Cam Will’s Ode to One of Burlington’s Oldest Cemeteries
“I learned to drive in a cemetery,” Cam Will, Vermont’s finest young singer-songwriter, said as we sat over Miller Lites on a Friday afternoon at the Other Place, a deliberate dive bar almost in downtown Burlington. Cam Will is the nom de guerre of Burlington-based folk musician Cameron Boyd, who recently released the gorgeous new album, Winter Left Its Light On. Boyd combines a melodic sensibility not dissimilar to the Kinks’ Ray Davies or Cam Will’s avowed musical hero, Elliott Smith, with a commitment to the kind of dynamic, contemporary acoustic musicianship pioneered by the Fairport Convention.
“We were visiting my grandfather’s grave in White Plains, New York,” Boyd, a native of Central New Jersey, said as several rough-around-the-edges regulars began playing pool at the table that dominates the bar room floor. I struggled to hear him as the pool players started clacking the balls and Christine McVie sang about how she, speaking on behalf of Fleetwood Mac, never did believe in the ways of magic, but she’s beginning to wonder why.
“It was quiet and peaceful there. There wasn’t anyone around. It was a huge cemetery, so after we visited the grave, he let me try to stay within the lines there.” Cam and I were sitting, talking about driving lessons in Westchester County cemeteries as a result of a song on his new album entitled “Elmwood Cemetery.” Elmwood Cemetery is one of Burlington’s oldest burial grounds. According to “Elmwood Cemetery: A Walking Tour of Burlington’s History,” an outstanding historical guidebook for the cemetery put together by Professor Scott McLaughlin’s Fall 2008 history seminar class at the University of Vermont, the first burials at Elmwood Cemetery took place in either the late 18th century or early 19th century. The existing records for the cemetery are unclear on when exactly the first burial took place on its grounds. Prominent burials at Elmwood Cemetery include historian Zadock Thompson, Burlington entrepreneur Gideon King (also the namesake of King Street), and Frances Montressor Penniman, Ethan Allen’s second wife.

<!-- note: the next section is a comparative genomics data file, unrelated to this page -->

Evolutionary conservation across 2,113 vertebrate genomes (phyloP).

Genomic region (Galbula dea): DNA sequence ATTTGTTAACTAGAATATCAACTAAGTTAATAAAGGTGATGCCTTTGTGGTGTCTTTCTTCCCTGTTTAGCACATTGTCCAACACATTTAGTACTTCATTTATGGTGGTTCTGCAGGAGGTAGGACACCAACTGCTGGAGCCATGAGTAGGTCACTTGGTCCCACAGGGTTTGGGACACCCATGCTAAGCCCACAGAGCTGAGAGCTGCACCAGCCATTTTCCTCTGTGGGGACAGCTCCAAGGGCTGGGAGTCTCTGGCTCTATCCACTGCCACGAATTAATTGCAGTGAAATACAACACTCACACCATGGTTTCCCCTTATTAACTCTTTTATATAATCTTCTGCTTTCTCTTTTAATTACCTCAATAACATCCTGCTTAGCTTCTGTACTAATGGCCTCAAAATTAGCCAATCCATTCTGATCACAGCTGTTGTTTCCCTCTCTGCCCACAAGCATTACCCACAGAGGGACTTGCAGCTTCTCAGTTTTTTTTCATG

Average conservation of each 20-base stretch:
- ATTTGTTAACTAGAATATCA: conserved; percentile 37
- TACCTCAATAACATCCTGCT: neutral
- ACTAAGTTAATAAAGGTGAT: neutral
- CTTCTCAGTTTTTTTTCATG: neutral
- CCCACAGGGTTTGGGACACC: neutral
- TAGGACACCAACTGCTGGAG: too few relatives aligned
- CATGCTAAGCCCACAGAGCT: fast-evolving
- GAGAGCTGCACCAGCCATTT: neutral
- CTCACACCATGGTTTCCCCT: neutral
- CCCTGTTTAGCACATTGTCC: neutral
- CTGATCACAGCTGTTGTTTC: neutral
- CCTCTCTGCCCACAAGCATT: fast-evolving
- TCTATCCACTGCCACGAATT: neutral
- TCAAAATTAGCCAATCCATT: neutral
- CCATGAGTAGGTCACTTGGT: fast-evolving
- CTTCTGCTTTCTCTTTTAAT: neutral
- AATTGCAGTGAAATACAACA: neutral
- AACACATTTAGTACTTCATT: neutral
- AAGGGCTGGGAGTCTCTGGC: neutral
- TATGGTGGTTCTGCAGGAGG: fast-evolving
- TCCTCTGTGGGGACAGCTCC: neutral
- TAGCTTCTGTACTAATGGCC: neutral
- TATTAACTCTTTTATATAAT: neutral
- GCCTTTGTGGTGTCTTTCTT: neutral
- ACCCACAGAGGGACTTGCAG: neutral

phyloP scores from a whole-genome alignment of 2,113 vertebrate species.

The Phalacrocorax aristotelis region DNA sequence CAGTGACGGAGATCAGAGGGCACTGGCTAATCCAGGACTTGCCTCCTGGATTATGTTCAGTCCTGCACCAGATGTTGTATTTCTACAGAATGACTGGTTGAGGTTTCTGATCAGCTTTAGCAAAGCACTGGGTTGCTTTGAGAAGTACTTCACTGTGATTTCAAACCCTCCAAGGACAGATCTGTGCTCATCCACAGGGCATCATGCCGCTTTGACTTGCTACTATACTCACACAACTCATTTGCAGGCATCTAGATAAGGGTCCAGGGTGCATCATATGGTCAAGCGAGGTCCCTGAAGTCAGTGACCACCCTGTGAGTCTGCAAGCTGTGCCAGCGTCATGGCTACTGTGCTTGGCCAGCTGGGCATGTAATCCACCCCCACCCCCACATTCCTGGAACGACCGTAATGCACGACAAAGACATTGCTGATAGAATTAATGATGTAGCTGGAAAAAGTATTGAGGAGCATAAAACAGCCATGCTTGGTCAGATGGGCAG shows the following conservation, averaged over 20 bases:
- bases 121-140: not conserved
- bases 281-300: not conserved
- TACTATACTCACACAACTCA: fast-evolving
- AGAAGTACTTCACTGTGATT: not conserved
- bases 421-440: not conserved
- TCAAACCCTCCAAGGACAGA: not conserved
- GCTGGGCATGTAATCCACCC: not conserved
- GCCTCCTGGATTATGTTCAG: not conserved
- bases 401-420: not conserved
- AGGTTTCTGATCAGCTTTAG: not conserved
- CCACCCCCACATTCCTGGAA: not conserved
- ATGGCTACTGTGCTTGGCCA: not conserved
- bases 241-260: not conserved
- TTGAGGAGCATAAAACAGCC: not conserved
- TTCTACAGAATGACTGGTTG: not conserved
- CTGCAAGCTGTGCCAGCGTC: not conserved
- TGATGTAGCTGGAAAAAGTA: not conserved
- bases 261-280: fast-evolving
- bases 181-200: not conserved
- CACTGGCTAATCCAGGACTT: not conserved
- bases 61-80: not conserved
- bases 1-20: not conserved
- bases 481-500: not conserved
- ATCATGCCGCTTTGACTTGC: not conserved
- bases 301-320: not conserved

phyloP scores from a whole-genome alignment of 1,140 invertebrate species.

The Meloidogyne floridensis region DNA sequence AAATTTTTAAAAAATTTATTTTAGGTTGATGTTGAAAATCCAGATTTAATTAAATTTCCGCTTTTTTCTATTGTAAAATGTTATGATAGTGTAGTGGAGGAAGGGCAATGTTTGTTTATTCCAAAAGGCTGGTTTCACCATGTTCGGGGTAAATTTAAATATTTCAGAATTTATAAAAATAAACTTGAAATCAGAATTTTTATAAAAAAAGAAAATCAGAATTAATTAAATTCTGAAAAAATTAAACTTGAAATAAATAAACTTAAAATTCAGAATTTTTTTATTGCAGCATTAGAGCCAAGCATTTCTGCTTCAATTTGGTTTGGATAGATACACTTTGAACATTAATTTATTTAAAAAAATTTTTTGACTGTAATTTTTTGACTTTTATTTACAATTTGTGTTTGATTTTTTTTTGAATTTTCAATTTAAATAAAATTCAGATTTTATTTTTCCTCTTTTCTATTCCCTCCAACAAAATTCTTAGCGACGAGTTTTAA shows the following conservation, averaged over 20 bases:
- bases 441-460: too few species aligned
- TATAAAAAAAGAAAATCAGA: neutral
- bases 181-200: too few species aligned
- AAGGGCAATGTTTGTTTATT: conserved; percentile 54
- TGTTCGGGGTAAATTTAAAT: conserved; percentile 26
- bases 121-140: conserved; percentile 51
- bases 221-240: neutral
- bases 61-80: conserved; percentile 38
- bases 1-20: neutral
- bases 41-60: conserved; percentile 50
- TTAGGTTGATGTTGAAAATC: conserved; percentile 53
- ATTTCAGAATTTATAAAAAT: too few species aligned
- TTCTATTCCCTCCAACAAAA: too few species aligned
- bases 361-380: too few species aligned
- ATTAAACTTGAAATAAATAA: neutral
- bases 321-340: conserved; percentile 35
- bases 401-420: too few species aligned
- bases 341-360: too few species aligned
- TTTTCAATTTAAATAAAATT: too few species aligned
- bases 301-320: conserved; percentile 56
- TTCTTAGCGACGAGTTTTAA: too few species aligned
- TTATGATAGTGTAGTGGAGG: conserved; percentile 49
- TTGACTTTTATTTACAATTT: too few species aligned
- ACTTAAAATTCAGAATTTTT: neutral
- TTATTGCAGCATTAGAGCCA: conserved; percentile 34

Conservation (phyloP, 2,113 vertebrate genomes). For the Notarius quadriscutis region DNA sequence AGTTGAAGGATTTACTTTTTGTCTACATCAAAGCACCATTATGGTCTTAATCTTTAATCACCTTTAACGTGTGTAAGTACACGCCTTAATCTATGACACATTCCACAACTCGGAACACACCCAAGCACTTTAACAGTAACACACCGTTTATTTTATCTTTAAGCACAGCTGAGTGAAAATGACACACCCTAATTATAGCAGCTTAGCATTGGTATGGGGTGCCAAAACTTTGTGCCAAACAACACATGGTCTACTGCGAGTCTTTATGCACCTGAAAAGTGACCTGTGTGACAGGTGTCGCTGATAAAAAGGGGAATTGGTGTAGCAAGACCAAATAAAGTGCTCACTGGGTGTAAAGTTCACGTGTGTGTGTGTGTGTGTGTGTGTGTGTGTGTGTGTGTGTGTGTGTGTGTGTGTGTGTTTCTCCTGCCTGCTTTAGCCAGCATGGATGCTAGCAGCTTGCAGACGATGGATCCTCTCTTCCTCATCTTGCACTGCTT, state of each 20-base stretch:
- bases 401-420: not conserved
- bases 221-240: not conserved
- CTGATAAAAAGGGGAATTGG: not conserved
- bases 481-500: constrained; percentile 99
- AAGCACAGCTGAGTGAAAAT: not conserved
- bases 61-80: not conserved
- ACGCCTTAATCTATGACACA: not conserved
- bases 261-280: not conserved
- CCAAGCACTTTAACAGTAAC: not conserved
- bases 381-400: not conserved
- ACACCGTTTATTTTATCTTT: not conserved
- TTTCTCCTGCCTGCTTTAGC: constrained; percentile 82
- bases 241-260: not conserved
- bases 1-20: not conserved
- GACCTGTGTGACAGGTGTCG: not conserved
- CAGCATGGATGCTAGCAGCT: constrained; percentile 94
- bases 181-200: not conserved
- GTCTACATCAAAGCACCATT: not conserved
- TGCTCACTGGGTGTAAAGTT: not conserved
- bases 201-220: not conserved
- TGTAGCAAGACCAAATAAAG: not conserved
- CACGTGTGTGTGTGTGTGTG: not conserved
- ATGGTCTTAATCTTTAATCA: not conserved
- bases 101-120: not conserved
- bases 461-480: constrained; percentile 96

“Elmwood Cemetery” is a story of unrequited love. Cam Will fell hard for a girl he met soon after he moved to Burlington. She shared his passions for art, music, and film. The two became close friends over the course of a year. One night, walking home with her in Burlington’s Old North End after a get-together at a friend’s house, he shared his feelings with her as they stood near Elmwood Cemetery.
“It was one of those things where it affected our relationship and we weren’t as close after that,” Boyd said. Sadness, though, proved excellent material for the songwriter in him.
“I felt like I needed to express that…I started writing the song almost immediately. To shake it off, basically,” Boyd remembered.
“I also thought it was a really cool metaphor. Being near a cemetery and burying your thoughts. I would take walks, make trips there [Elmwood Cemetery] on the way to work to get more ideas for it.”
“Elmwood Cemetery” builds from the contemplative guitar picking of its first verse into a song that matches Boyd’s poignant vocals with drummer Ben Newman’s furious percussion work. It is one of ten excellent tracks on Winter Left Its Light On, an album that captures the moods that make up a Vermont winter as well as any I’ve heard. As we sat in the mostly empty bar shooting the breeze about his album, which somehow morphed into me making an impassioned defense of Steely Dan’s place in the rock-n-roll canon, I thought about how winter seemed to closing in on us this unseasonably cool August and what a great album Cam’s latest release will make for listeners in the latter half of this year.
For more information on Cam Will’s new album and upcoming shows, click here.
For Professor Scott McLaughlin’s excellent tour guide to Burlington's Elmwood Cemetery, click here.